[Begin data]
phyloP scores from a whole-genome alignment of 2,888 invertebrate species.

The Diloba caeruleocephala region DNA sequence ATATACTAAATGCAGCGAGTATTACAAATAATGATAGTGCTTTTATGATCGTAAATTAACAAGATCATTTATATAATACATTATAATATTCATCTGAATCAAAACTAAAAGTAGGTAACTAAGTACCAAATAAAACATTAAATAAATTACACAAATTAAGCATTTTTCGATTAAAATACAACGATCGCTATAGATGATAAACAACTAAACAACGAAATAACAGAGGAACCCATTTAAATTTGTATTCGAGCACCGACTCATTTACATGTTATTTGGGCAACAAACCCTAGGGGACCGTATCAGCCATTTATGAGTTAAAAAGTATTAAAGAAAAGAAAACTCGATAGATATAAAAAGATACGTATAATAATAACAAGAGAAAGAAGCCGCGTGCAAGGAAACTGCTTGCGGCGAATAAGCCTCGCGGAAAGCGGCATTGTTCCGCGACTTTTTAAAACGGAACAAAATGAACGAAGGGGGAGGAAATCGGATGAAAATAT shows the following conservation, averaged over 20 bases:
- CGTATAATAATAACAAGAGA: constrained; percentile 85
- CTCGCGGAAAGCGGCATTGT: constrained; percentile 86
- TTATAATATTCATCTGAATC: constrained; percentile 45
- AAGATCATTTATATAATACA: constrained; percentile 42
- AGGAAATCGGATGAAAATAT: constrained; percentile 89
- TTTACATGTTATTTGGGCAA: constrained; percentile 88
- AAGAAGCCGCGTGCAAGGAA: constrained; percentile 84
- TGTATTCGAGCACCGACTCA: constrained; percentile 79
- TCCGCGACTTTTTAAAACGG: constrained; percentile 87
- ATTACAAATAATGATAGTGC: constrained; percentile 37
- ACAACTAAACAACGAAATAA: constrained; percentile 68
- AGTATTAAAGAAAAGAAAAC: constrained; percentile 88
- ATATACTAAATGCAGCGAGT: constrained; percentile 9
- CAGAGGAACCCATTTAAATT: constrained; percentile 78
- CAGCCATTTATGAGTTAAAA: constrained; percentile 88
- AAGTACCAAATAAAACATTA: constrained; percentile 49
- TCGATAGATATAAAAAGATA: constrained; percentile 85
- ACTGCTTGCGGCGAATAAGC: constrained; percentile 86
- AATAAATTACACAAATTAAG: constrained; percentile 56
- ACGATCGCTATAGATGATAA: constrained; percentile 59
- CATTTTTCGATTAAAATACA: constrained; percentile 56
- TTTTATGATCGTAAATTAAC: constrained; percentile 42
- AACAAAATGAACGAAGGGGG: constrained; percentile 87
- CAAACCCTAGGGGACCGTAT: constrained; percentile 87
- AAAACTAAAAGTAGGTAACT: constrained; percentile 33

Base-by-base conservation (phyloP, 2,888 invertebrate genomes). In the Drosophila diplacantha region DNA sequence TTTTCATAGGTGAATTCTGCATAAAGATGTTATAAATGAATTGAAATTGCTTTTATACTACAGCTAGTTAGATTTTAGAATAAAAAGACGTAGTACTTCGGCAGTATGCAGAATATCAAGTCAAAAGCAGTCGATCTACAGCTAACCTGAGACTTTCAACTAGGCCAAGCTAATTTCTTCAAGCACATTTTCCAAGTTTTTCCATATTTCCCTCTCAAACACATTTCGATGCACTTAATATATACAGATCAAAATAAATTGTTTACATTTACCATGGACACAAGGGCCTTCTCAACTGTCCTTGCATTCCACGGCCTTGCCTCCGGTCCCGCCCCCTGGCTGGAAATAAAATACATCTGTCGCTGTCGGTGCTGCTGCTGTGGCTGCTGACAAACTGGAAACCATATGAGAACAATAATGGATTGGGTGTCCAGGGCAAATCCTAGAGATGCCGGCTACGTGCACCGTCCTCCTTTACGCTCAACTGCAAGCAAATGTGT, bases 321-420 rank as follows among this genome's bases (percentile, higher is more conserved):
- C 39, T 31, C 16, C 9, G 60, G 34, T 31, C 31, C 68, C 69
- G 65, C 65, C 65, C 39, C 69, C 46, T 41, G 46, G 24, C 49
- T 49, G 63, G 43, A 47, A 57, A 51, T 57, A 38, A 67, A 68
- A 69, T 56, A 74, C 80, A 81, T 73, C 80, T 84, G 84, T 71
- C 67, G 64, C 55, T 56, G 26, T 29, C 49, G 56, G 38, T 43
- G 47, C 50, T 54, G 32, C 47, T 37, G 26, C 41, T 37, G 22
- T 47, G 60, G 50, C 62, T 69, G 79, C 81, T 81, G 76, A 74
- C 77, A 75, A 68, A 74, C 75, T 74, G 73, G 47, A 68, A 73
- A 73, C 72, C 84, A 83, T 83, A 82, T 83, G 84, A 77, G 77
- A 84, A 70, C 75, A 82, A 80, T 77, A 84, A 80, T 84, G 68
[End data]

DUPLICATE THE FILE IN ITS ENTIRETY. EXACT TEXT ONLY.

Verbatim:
phyloP scores from a whole-genome alignment of 2,888 invertebrate species.

The Diloba caeruleocephala region DNA sequence ATATACTAAATGCAGCGAGTATTACAAATAATGATAGTGCTTTTATGATCGTAAATTAACAAGATCATTTATATAATACATTATAATATTCATCTGAATCAAAACTAAAAGTAGGTAACTAAGTACCAAATAAAACATTAAATAAATTACACAAATTAAGCATTTTTCGATTAAAATACAACGATCGCTATAGATGATAAACAACTAAACAACGAAATAACAGAGGAACCCATTTAAATTTGTATTCGAGCACCGACTCATTTACATGTTATTTGGGCAACAAACCCTAGGGGACCGTATCAGCCATTTATGAGTTAAAAAGTATTAAAGAAAAGAAAACTCGATAGATATAAAAAGATACGTATAATAATAACAAGAGAAAGAAGCCGCGTGCAAGGAAACTGCTTGCGGCGAATAAGCCTCGCGGAAAGCGGCATTGTTCCGCGACTTTTTAAAACGGAACAAAATGAACGAAGGGGGAGGAAATCGGATGAAAATAT shows the following conservation, averaged over 20 bases:
- CGTATAATAATAACAAGAGA: constrained; percentile 85
- CTCGCGGAAAGCGGCATTGT: constrained; percentile 86
- TTATAATATTCATCTGAATC: constrained; percentile 45
- AAGATCATTTATATAATACA: constrained; percentile 42
- AGGAAATCGGATGAAAATAT: constrained; percentile 89
- TTTACATGTTATTTGGGCAA: constrained; percentile 88
- AAGAAGCCGCGTGCAAGGAA: constrained; percentile 84
- TGTATTCGAGCACCGACTCA: constrained; percentile 79
- TCCGCGACTTTTTAAAACGG: constrained; percentile 87
- ATTACAAATAATGATAGTGC: constrained; percentile 37
- ACAACTAAACAACGAAATAA: constrained; percentile 68
- AGTATTAAAGAAAAGAAAAC: constrained; percentile 88
- ATATACTAAATGCAGCGAGT: constrained; percentile 9
- CAGAGGAACCCATTTAAATT: constrained; percentile 78
- CAGCCATTTATGAGTTAAAA: constrained; percentile 88
- AAGTACCAAATAAAACATTA: constrained; percentile 49
- TCGATAGATATAAAAAGATA: constrained; percentile 85
- ACTGCTTGCGGCGAATAAGC: constrained; percentile 86
- AATAAATTACACAAATTAAG: constrained; percentile 56
- ACGATCGCTATAGATGATAA: constrained; percentile 59
- CATTTTTCGATTAAAATACA: constrained; percentile 56
- TTTTATGATCGTAAATTAAC: constrained; percentile 42
- AACAAAATGAACGAAGGGGG: constrained; percentile 87
- CAAACCCTAGGGGACCGTAT: constrained; percentile 87
- AAAACTAAAAGTAGGTAACT: constrained; percentile 33

Base-by-base conservation (phyloP, 2,888 invertebrate genomes). In the Drosophila diplacantha region DNA sequence TTTTCATAGGTGAATTCTGCATAAAGATGTTATAAATGAATTGAAATTGCTTTTATACTACAGCTAGTTAGATTTTAGAATAAAAAGACGTAGTACTTCGGCAGTATGCAGAATATCAAGTCAAAAGCAGTCGATCTACAGCTAACCTGAGACTTTCAACTAGGCCAAGCTAATTTCTTCAAGCACATTTTCCAAGTTTTTCCATATTTCCCTCTCAAACACATTTCGATGCACTTAATATATACAGATCAAAATAAATTGTTTACATTTACCATGGACACAAGGGCCTTCTCAACTGTCCTTGCATTCCACGGCCTTGCCTCCGGTCCCGCCCCCTGGCTGGAAATAAAATACATCTGTCGCTGTCGGTGCTGCTGCTGTGGCTGCTGACAAACTGGAAACCATATGAGAACAATAATGGATTGGGTGTCCAGGGCAAATCCTAGAGATGCCGGCTACGTGCACCGTCCTCCTTTACGCTCAACTGCAAGCAAATGTGT, bases 321-420 rank as follows among this genome's bases (percentile, higher is more conserved):
- C 39, T 31, C 16, C 9, G 60, G 34, T 31, C 31, C 68, C 69
- G 65, C 65, C 65, C 39, C 69, C 46, T 41, G 46, G 24, C 49
- T 49, G 63, G 43, A 47, A 57, A 51, T 57, A 38, A 67, A 68
- A 69, T 56, A 74, C 80, A 81, T 73, C 80, T 84, G 84, T 71
- C 67, G 64, C 55, T 56, G 26, T 29, C 49, G 56, G 38, T 43
- G 47, C 50, T 54, G 32, C 47, T 37, G 26, C 41, T 37, G 22
- T 47, G 60, G 50, C 62, T 69, G 79, C 81, T 81, G 76, A 74
- C 77, A 75, A 68, A 74, C 75, T 74, G 73, G 47, A 68, A 73
- A 73, C 72, C 84, A 83, T 83, A 82, T 83, G 84, A 77, G 77
- A 84, A 70, C 75, A 82, A 80, T 77, A 84, A 80, T 84, G 68